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- The latest IPCC report has warned that increasing global warming will result in reductions in Arctic permafrost and the thawing of the ground is expected to release greenhouse gases like methane and carbon dioxide.
What is Permafrost?
- Permafrost is any ground that remains completely frozen—32°F (0°C) or colder—for at least two years straight.
- These permanently frozen grounds are most common in regions with high mountains and in Earth’s higher latitudes—near the North and South Poles.
- Permafrost covers large regions of the Earth. Almost a quarter of the land area in the Northern Hemisphere has permafrost underneath.
- Although the ground is frozen, permafrost regions are not always covered in snow.
- Permafrost is made of a combination of soil, rocks and sand that are held together by ice. The soil and ice in permafrost stay frozen all year long.
- Near the surface, permafrost soils also contain large quantities of organic carbon—a material leftover from dead plants that couldn’t decompose, or rot away, due to the cold. Lower permafrost layers contain soils made mostly of minerals.
- A layer of soil on top of permafrost does not stay frozen all year. This layer, called the active layer, thaws during the warm summer months and freezes again in the fall.
- In colder regions, the ground rarely thaws—even in the summer.
- There, the active layer is very thin—only 4 to 6 inches (10 to 15 centimeters).
- In warmer permafrost regions, the active layer can be several meters thick.
Thawing of Permafrost
- When surface air temperatures rise, below-ground temperatures do, too, thawing permafrost along the way.
- While global warming is upping temperatures around the world, the Arctic is warming twice as fast as anywhere else—and faster than it has in the past 3 million years.
- Scientists estimate there is now 10 percent less frozen ground in the northern hemisphere than there was in the early 1900s.
- One recent study suggests that with every additional 1.8°F (1°C) of warming, an additional 1.5 million square miles of permafrost could eventually disappear.
- Even if we meet the climate targets laid out during the 2015 Paris climate talks, the world may still lose more than 2.5 million square miles of frozen turf.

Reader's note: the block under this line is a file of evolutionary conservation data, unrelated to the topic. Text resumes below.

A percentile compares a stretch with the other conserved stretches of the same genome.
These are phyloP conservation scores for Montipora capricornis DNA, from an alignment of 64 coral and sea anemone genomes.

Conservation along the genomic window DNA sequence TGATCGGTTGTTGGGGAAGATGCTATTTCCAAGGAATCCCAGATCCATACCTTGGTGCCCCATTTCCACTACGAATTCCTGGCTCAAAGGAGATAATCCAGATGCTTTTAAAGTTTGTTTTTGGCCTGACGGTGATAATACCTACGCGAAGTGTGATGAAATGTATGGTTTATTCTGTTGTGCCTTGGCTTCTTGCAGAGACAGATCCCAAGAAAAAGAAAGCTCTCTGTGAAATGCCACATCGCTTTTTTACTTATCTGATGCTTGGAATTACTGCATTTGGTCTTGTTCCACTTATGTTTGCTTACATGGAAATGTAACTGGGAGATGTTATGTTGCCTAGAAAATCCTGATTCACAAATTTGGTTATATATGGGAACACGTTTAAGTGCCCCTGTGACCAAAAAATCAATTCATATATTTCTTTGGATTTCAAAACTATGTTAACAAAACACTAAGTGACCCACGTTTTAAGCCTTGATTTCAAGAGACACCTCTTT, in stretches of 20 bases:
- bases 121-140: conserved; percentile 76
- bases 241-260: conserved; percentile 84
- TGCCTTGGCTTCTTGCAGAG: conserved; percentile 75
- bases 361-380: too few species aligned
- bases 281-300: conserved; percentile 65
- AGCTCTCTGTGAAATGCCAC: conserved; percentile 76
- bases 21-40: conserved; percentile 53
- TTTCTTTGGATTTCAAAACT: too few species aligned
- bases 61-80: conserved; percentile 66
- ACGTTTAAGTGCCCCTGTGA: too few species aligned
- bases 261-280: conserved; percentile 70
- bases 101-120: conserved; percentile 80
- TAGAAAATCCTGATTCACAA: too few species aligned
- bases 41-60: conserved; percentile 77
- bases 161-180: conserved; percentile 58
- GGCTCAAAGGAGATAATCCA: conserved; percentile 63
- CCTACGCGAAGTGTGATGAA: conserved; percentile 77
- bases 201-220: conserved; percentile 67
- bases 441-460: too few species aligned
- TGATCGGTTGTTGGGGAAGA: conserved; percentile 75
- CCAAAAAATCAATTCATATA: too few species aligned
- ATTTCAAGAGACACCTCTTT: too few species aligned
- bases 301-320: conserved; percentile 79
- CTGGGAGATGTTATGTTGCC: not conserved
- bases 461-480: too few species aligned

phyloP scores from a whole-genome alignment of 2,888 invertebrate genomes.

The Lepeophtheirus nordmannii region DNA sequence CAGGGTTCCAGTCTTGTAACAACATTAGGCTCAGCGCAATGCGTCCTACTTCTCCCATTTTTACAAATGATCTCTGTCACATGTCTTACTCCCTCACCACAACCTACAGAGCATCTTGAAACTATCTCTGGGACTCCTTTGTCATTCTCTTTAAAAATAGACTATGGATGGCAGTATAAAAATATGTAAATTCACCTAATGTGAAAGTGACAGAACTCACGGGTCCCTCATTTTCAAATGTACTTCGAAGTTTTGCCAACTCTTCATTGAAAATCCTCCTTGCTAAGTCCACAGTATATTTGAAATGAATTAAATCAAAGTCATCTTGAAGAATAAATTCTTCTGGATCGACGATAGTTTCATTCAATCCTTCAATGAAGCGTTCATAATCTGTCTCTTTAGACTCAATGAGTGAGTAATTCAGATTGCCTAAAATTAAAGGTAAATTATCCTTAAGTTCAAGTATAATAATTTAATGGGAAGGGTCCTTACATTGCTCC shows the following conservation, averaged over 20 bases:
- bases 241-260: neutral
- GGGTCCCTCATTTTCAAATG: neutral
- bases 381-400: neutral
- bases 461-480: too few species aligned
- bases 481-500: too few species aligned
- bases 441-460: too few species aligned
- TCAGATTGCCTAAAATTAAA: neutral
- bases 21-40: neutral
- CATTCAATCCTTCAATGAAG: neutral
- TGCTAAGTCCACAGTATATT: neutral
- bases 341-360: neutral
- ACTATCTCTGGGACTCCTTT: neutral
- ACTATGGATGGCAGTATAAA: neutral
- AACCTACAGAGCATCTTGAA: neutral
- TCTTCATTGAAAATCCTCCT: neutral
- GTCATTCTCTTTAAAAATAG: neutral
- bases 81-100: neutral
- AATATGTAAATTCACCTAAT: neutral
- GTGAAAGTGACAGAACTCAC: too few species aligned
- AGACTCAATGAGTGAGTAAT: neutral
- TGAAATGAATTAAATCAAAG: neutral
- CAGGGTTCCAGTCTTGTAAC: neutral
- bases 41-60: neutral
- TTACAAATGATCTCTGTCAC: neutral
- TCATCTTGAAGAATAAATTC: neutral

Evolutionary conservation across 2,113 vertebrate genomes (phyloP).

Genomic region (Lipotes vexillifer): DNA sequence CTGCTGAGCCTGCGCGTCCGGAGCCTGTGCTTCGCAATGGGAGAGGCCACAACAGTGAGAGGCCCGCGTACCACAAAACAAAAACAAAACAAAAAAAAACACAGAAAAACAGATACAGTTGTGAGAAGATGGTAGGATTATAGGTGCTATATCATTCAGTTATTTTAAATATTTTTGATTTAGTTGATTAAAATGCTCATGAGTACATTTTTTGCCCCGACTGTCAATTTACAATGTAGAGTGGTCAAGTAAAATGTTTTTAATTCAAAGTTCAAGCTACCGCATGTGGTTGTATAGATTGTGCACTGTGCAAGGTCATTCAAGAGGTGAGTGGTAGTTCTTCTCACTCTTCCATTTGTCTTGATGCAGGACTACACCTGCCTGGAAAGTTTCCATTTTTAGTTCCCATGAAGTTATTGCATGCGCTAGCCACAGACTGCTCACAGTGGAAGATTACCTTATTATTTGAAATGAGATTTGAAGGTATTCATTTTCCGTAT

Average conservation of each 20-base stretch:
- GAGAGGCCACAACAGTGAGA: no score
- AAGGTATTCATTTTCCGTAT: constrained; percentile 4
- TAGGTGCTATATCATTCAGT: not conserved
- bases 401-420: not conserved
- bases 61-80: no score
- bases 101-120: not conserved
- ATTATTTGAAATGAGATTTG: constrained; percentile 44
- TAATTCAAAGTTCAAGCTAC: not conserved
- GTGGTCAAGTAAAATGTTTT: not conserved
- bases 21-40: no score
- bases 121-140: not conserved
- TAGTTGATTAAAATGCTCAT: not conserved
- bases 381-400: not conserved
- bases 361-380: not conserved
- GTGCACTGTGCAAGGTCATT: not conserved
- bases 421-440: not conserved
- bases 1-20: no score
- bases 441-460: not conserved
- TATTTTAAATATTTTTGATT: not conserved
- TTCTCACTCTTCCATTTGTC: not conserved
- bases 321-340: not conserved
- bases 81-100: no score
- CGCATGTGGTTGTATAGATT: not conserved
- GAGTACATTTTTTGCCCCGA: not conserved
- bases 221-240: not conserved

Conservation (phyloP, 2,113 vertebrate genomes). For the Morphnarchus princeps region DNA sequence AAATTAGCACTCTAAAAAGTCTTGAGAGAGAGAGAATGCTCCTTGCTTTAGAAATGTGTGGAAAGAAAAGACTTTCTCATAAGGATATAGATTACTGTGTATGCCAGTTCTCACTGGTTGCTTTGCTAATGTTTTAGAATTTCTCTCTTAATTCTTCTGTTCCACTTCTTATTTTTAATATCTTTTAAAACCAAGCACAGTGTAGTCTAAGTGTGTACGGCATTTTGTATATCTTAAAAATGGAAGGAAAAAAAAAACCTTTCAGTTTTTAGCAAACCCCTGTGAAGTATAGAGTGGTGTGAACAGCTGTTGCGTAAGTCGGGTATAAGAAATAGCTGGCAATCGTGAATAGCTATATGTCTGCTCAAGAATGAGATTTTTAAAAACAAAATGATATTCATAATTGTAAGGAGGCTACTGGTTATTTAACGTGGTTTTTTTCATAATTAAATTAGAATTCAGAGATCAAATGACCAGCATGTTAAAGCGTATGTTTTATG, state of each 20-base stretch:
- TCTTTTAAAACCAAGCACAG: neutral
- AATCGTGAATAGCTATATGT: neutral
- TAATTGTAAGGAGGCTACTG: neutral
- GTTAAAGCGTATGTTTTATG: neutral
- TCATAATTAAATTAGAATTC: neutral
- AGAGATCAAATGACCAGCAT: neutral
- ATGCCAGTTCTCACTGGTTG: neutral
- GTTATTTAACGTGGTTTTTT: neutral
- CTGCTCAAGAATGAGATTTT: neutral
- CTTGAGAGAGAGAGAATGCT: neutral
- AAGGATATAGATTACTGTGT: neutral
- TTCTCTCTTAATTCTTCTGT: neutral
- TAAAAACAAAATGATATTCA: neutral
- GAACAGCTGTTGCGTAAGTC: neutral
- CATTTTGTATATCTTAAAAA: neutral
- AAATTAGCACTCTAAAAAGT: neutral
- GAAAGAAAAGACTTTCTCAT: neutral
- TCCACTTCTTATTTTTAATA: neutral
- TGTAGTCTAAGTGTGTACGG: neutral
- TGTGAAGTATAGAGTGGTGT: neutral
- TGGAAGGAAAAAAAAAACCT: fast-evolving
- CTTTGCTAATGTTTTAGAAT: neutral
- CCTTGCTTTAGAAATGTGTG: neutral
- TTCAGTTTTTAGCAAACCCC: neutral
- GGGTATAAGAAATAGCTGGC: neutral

Impacts of Permafrost Thawing
The loss of greenhouse gas stores
- When plants and animals die, the microbes that decompose their bodies release carbon dioxide, methane, and other global warming gases into the air.
- A deep freeze effectively hits the pause button on that process and preserves organisms and the gases they would otherwise emit underground.
- When frozen soil thaws, the microbial decomposition of those organic materials—and the release of greenhouse gases—starts anew.
- About 35 million people live in a permafrost zone, in towns and cities built on top of what was once considered permanently frozen ground.
- But as that solid ground softens, the infrastructure these communities rely on grows increasingly unstable.
- In the northwest of Canada, now we have a short section of the road where it has been necessary to chill the ground to make the foundation of the road colder than it is, in order to preserve the permafrost.
- Thawing permafrost alters natural ecosystems in many ways.
- It can create thermokarsts, often characterized by “drunken forests”.
- It can make soil—once frozen solid—more vulnerable to landslides and erosion, particularly along coasts.
- It can alter the flow of rivers and streams, degrade water quality and impact aquatic wildlife.
- Wetlands also deteriorate along with permafrost, as the water sinks further underground without a frozen buffer to keep it in place.
- This can create drier terrain more susceptible to wildfires, which expose even more permafrost to warming.
- The loss of permafrost will contribute to sea level rise.
Risk of diseases
- Just as permafrost locks in carbon and other greenhouse gases, it can also trap—and preserve—ancient microbes. Some bacteria and viruses lie dormant for thousands of years in permafrost’s cold, dark confines before waking up when the ground warms.
- A 2016 anthrax outbreak in Siberia, linked to a decades-old reindeer carcass infected with the bacteria and exposed by thawed permafrost, demonstrated the potential threat.
Steps to stop permafrost from Thawing
- Reducing carbon footprint
- Investing in energy-efficient products
- To follow a 1.5°C-consistent pathway, the world will need to decrease fossil fuel production by roughly 6 per cent per year between 2020 and 2030.
- Global CO2 emissions need to be reduced by 45% over the next decade, and that they fall to zero after 2050.
- By supporting climate-friendly businesses, legislation, and policies, we can help preserve the world’s permafrost and avert a vicious cycle of an ever-warming planet.